Discover the diplomatic and commercial networks developed during the reigns of the Egyptian pharaohs Amenhotep III and Akhenaten, known as the Amarna Age. These Pharaohs pursued diplomatic connections at the highest levels with the kings of Hittite Anatolia, Assyria, Babylonia, Mitanni, Arzawa, and the Aegean world, as well as numerous vassal kings in Canaan.
What You Always Wanted to Know About Archaeology, But Were Afraid to Ask
Get answers to questions frequently asked of archaeologists, such as: “How do you know where to dig?”; “How do you know how old something is?”; and “Do you get to keep what you find?” See improvements in technology that allow archaeologists to find new sites and examine current problems, such as looting.
Bible & Archaeology Fest XXI, November 16 – 18, 2018
Excavating Armageddon: Biblical Megiddo from Canaan to Chicago
The excavations at Megiddo, the ancient site of biblical Armageddon in Israel, are rightfully famous for the light that they shed on one of the most important cities in Biblical times. Nearly a dozen books and reports were published as a result of the excavations conducted at the site by the University of Chicago from 1925-1939, funded by John D. Rockefeller, Jr. The twenty layers, uncovered one on top of another in the ancient mound, and the buildings and objects unearthed, including palaces, Canaanite altars, the so-called “Solomonic Stables,” and a fabulous hoard of ivory objects, have provided the backbone for our chronology and understanding of biblical archaeology in the region for nearly a century. Archaeologist and historian Eric H. Cline has pored through the final reports and presents here the fascinating details of those excavations and the tremendous discoveries. Perhaps even more importantly, he has also dug through the archives of the Oriental Institute to uncover the behind-the-scenes details of the internal workings of the dig, contained in more than a decade of letters, cablegrams, cards, and notes exchanged by the participants, which frequently read more like a script for a soap opera than a dry archaeological report. Cline, who spent ten seasons digging at Megiddo himself, brings the Chicago excavators and their discoveries to life, situating them in the context of both America and Palestine during the 1920s and 1930s, as well as showing how their discoveries fit into the larger scheme of the rise and fall of civilizations.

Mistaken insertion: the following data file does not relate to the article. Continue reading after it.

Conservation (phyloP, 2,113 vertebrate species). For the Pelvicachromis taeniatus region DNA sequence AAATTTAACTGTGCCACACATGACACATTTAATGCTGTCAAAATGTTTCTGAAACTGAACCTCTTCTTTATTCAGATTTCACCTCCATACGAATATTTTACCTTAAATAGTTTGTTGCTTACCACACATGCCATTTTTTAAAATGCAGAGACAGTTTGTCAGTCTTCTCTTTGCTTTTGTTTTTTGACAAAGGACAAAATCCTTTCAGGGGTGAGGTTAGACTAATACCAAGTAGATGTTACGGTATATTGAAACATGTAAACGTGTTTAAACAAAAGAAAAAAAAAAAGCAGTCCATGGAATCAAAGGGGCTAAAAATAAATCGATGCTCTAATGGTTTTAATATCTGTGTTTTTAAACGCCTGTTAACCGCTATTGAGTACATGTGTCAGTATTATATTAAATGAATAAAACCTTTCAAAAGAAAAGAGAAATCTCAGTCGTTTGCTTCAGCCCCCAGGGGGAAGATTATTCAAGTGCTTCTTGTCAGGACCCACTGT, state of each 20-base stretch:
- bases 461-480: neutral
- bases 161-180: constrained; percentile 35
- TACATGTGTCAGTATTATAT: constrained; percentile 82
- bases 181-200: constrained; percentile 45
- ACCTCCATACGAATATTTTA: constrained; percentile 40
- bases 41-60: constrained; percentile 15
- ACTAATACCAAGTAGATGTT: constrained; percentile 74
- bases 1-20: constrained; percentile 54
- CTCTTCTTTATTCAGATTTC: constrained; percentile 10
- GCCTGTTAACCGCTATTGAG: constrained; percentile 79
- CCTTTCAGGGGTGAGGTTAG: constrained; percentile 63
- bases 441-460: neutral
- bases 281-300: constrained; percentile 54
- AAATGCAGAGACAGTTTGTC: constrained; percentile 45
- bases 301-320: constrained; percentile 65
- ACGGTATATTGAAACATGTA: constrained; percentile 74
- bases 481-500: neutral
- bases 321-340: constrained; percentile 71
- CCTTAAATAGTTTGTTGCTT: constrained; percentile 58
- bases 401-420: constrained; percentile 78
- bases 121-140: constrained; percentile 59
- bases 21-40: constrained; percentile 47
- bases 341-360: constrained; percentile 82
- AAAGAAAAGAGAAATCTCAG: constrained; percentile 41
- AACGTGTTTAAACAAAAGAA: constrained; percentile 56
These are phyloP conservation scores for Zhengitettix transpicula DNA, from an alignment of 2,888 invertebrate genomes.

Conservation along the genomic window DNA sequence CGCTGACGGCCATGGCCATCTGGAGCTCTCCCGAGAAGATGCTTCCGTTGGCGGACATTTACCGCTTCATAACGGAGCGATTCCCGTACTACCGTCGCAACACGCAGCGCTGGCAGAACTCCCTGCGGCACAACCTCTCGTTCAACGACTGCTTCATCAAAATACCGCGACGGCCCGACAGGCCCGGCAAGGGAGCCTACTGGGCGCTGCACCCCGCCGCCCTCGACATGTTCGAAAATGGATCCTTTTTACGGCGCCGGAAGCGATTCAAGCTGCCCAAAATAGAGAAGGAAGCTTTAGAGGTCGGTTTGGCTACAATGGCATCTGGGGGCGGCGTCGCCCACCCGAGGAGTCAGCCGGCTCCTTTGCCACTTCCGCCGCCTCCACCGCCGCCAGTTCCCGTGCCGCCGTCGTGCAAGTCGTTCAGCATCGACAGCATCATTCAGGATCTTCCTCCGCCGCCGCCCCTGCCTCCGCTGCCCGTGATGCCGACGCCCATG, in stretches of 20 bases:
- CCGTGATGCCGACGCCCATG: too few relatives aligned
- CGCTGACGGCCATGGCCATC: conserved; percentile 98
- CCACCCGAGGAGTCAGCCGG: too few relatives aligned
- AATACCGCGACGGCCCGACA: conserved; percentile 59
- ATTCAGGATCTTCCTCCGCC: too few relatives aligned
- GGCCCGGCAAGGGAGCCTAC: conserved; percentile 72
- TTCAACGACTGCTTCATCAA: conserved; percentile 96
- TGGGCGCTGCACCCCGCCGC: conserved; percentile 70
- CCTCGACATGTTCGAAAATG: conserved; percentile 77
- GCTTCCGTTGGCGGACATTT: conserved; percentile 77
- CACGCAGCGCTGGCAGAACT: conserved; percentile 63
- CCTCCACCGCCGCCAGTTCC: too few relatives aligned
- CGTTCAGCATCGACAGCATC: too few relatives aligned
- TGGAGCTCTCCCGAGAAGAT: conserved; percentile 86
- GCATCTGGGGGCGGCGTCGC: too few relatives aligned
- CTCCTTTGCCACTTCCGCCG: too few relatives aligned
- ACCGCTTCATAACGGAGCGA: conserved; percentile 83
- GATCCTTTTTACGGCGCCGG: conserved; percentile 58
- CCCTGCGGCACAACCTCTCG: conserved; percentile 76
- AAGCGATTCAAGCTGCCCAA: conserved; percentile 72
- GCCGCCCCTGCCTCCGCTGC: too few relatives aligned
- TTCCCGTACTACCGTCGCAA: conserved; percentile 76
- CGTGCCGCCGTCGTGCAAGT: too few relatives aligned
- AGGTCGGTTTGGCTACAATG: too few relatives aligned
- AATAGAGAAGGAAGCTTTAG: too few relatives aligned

Bible & Archaeology Fest XX, November 17 – 19, 2017
Digging Deeper: An Insider’s Guide to doing Field Archaeology in and around the Holy Land
To really understand field archaeology, it helps to know the basics: where to dig, how to determine the age of discovered objects, and who gets to keep them. Apart from actually taking part in an archaeological dig, it is hard for the average person to really grasp what such an endeavor involves. As a field archaeologist, Eric Cline has spent more than 30 seasons trying to find what lurks beneath, using his expertise in the history, science, and technology of archaeology. Citing examples from his own experiences in Israel, Jordan, Egypt, and Cyprus, he shares the secrets of a field archaeologist, from finding sites to excavating and publishing them, including how technology is helping to transform the process.
Cline’s new book Three Stones Make a Wall: The Story of Archaeology (Princeton University Press; 2017) will be available for sale and signing following the lecture.
Bible & Archaeology Fest XVIII, November 20 – 22, 2015
Wine, Feasting, and Frescoes: the ongoing excavation of a Canaanite palace at Tel Kabri, Israel